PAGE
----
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  • IronPython Script to access data from Web Service using HttpWebRequest and parse returned JSON with JavaScriptSerializer

    In Spotfire, you can use IronPython to access a Web Services REST APIs by leveraging existing web libraries. The script example uses the HttpWebRequest library to return JSON from the supplied URL.


    from System.Net import HttpWebRequest
    uri = "https://quantprice.herokuapp.com/api/v1.1/scoop/period?tickers=MSFT&begin=2012-02-19""
    webRequest = HttpWebRequest.Create(uri)
    response = webRequest.GetResponse()

    The variable response now holds a JSON string.

    In order to parse the JSON string, response has to first be converted into a "stream" using StreamReader()  so it can then be deserialized using the JavaScriptSerializer() and converted into a dictionary.

    from System.IO import StreamReader
    import clr
    from System.Web.Script.Serialization import JavaScriptSerializer
    streamReader = StreamReader(response.GetResponseStream())
    jsonData = streamReader.ReadToEnd()
    js = JavaScriptSerializer()
    dataDict = js.DeserializeObject(jsonData)

    The data can then be looked up using tokens on dataDict:

    myColName = []  # variable used to hold the column names
    for val in dataDict["datatable"]["columns"]:
    textData =     "t".join(myColName) + "rn"
    # build a string representing the data in tab-delimited text format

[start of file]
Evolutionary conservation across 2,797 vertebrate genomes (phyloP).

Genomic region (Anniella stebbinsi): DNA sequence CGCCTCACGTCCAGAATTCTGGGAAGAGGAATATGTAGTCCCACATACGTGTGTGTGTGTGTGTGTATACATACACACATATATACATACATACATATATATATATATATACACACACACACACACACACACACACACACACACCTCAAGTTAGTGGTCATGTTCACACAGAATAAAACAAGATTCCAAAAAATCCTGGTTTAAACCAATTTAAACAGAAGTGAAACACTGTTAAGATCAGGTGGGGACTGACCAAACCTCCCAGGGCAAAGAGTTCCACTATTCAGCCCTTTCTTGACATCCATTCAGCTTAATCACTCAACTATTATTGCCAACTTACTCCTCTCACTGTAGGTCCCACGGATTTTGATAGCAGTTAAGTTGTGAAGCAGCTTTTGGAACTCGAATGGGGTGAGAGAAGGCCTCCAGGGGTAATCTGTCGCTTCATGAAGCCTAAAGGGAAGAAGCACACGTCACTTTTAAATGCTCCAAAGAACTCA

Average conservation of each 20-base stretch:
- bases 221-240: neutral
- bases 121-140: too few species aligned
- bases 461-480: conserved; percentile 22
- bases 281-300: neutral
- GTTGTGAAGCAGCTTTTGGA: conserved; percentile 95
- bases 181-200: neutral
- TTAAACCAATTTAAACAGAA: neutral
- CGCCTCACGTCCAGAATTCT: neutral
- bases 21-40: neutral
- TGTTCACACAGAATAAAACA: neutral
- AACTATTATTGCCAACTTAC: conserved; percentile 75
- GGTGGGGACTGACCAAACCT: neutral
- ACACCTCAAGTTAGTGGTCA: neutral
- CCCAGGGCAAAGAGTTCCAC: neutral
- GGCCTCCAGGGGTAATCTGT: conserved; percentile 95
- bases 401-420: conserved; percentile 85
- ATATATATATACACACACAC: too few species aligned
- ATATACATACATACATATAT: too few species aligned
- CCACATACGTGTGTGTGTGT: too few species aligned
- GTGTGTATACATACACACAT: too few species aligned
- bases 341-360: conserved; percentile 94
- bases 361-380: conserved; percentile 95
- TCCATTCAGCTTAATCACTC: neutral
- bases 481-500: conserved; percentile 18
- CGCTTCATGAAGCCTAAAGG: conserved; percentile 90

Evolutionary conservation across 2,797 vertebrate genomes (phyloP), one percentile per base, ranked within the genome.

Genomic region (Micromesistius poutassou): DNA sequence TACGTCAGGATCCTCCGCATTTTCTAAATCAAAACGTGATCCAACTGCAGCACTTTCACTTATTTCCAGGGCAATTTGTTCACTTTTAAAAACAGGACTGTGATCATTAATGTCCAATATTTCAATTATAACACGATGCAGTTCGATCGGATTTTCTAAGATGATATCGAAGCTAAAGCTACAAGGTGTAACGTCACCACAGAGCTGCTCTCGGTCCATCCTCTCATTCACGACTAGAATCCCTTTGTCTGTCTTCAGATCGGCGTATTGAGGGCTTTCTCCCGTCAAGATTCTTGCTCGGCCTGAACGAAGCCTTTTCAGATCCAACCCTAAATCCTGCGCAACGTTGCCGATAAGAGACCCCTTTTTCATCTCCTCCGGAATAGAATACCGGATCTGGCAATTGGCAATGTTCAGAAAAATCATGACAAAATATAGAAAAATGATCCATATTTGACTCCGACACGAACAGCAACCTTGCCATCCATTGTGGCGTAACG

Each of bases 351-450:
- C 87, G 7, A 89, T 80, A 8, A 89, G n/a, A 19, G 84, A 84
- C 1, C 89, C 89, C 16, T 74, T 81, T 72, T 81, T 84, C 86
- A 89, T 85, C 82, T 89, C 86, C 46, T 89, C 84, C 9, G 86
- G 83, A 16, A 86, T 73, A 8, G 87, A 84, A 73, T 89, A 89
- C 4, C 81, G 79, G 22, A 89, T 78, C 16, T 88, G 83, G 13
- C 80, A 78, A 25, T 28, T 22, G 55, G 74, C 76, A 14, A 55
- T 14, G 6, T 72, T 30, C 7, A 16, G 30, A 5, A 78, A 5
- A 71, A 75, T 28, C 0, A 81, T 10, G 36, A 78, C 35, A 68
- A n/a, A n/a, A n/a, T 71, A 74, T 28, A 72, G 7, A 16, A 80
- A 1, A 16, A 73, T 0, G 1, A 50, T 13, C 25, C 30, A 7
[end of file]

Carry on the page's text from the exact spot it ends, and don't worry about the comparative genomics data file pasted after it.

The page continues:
for quote in dataDict["datatable"]["data"]:
        #print "t".join(str(val) for val in quote)
        textData += "t".join(str(val) for val in quote) + "rn"

    Now that the JSON data has been converted into a string, it now can be converted into a stream format that can then be added into a Spotfire Data Table.

    # make a stream from the string
    stream = MemoryStream()
    writer = StreamWriter(stream)
    stream.Seek(0, SeekOrigin.Begin)

    Create a Spotfire Data Table column structure with the same column structure as the dataset format using the TextDataReaderSettings():

    # set up the text data reader
    readerSettings = TextDataReaderSettings()
    readerSettings.Separator = "t"
    readerSettings.SetDataType(0, DataType.String)
    readerSettings.SetDataType(1, DataType.String)
    readerSettings.SetDataType(2, DataType.String)
    readerSettings.SetDataType(3, DataType.String)
    readerSettings.SetDataType(4, DataType.String)
    readerSettings.SetDataType(5, DataType.String)
    readerSettings.SetDataType(6, DataType.Date)
    readerSettings.SetDataType(7, DataType.Currency)
    readerSettings.SetDataType(8, DataType.Currency)
    readerSettings.SetDataType(9, DataType.Currency)
    readerSettings.SetDataType(10, DataType.Currency)
    readerSettings.SetDataType(11, DataType.Real)

    Now use the stream data and the readerSettingscolumn structure to create the Spotfire Data Table using the TextFileDataSource().
     # create a data source to read in the stream
     textDataSource = TextFileDataSource(stream, readerSettings)

    In order for the data table to appear inside the Spotfire Interface, it has to be added to the Document.Data.Tables object.  If the table already exists, it can be replaced.
    # add the data into a Data Table in Spotfire
    if Document.Data.Tables.Contains("Stock Data"):
         Document.Data.Tables["Stock Data"].ReplaceData(textDataSource)
         newTable = Document.Data.Tables.Add("Stock Data", textDataSource)
         tableSettings = DataTableSaveSettings (newTable, False, False)

    Attached is a visual of an example dxp that uses this code. It also leverages the text box to allow the users inputs to dynamically alter the input parameters to the Web Service API request. 




    License:  TIBCO BSD-Style License



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